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Scott S. Perry, Yuchen Huo, Alexander Rudy, Shannon Brown, Howard A. Ketelson, David L. Meadows; Topography and Morphology of Silicone Hydrogel Contact Lens Surfaces Probed by Atomic Force Microscopy: The Effect of Copolymer Solution Treatment. Invest. Ophthalmol. Vis. Sci. 2011;52(14):6539.
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The surfaces of three types of silicone hydrogel (SH) contact lenses (PureVision®, O2 OPTIX®, and ACUVUE® OASYS®) were analyzed using atomic force microscopy (AFM) in aqueous environment. The influence of lens preparation, solution treatment with diblock copolymers (polyethylene oxide-co-polybutylene oxide), and lens wear on surface topography and morphology were evaluated.
Lens samples prepared in various manners were imaged by intermittent contact mode AFM. A liquid sample holder was modified to ensure that samples were amply hydrated for the duration of the measurements. Images were generated by plotting deviations of the free, driven amplitude as a function of x-y position across the surface. Quantitative topographical and phase evaluation of the surfaces was obtained via statistical image processing.
Qualitative and quantitative changes in surface topography were observed as a result of soaking the lenses in the test solution and lens wear, as compared to pristine lens. The extent of such changes was a function of each lens type’s original surface features. When compared to samples soaked in buffered saline (Unisol 4®) prior to wearing, worn lenses that were pre-soaked in the test solution revealed statistically different degree of alteration on surface roughness. Phase changes of the lens samples following their respective treatments were also apparent, indicative of changes in the viscoelastic nature of the hydrogel materials. These observations indicated that surface topography and morphology differences amongst the lens groups may impact lubrication, wetting and tear film deposition properties of lenses.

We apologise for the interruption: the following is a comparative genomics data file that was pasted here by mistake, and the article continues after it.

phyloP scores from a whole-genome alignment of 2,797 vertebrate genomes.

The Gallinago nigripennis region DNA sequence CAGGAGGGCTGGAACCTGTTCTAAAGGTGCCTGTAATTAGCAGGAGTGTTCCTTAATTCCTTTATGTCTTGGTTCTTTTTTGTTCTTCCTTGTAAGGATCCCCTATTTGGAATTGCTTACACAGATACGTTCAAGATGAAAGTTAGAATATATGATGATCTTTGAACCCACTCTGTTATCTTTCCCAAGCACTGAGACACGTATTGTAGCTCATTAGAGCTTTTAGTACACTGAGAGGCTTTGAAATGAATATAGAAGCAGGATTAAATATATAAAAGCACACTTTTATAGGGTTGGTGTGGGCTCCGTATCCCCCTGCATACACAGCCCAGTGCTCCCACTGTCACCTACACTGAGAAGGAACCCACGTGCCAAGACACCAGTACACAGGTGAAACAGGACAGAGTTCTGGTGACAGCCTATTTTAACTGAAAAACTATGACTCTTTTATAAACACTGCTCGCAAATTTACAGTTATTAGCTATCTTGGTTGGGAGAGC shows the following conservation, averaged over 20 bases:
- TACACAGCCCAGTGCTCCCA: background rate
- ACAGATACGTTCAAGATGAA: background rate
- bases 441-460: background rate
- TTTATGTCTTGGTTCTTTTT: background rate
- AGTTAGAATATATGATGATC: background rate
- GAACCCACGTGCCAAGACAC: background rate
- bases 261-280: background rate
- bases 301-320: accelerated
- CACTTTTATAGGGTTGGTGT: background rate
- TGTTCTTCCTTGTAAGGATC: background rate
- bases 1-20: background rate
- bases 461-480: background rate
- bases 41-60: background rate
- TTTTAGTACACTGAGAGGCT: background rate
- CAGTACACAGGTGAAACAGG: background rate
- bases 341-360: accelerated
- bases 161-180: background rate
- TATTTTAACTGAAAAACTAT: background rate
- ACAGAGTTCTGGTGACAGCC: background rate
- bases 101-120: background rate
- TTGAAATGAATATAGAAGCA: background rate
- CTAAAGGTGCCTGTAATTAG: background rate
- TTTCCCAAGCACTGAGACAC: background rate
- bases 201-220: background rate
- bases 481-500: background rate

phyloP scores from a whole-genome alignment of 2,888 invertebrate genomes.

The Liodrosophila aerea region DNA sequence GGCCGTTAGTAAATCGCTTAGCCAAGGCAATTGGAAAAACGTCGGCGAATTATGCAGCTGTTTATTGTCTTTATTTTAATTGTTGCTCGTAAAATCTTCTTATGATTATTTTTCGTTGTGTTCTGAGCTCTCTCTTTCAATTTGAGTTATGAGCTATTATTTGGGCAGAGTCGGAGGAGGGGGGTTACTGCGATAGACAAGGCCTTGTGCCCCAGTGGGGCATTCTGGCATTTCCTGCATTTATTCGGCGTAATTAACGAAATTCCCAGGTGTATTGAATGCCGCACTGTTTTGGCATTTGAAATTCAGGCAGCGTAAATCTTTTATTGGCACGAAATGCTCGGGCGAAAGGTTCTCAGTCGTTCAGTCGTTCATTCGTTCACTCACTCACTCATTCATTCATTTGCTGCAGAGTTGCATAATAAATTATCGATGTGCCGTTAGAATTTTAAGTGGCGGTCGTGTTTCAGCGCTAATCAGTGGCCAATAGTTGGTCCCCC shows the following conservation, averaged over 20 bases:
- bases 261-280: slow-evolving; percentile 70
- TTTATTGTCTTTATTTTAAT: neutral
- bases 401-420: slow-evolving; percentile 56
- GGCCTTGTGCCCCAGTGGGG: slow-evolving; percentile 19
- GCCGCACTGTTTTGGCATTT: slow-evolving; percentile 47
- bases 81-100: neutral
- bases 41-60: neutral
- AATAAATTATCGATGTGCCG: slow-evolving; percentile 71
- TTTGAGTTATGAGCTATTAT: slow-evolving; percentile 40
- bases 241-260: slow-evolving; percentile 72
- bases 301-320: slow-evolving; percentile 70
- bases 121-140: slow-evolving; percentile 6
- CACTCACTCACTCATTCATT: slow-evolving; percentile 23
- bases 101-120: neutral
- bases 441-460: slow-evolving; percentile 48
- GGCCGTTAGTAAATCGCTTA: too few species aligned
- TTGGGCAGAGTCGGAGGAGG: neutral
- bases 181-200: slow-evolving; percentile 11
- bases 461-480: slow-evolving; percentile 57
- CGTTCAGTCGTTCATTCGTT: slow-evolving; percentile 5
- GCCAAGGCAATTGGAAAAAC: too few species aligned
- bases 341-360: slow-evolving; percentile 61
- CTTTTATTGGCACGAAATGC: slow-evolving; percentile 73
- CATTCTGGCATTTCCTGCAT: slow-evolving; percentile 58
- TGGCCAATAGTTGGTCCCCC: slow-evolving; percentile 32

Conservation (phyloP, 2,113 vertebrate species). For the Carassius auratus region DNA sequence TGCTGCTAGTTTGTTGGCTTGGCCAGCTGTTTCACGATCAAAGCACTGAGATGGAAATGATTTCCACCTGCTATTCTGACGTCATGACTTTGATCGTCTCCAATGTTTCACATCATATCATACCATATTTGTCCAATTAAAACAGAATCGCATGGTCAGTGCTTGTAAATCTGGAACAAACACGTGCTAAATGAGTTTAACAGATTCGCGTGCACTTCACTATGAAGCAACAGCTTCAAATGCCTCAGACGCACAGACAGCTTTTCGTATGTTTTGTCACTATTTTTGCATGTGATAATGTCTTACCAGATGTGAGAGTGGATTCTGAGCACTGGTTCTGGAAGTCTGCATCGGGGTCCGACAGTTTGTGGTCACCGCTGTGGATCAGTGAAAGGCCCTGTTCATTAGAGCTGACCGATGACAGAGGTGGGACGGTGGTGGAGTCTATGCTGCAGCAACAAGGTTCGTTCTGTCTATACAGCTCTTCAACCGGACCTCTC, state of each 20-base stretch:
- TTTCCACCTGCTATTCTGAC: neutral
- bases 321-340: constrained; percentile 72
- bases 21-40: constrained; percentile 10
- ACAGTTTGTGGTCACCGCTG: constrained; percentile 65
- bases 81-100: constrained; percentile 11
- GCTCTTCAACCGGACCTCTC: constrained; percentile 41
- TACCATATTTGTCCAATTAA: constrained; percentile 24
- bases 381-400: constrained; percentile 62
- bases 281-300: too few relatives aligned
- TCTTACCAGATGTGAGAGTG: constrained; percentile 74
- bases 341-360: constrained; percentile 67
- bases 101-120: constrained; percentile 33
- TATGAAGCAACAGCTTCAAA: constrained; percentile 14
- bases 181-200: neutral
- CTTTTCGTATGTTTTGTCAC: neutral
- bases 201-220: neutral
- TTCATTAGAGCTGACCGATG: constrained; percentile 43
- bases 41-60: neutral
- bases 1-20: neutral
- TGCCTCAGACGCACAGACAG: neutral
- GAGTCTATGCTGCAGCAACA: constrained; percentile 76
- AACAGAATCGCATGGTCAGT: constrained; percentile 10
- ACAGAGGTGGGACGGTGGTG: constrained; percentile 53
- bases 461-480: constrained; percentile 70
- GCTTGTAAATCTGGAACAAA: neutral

Together, these results suggest that lens morphology differs among lens types and can be modified through solution treatment and/or interactions with tear film components.
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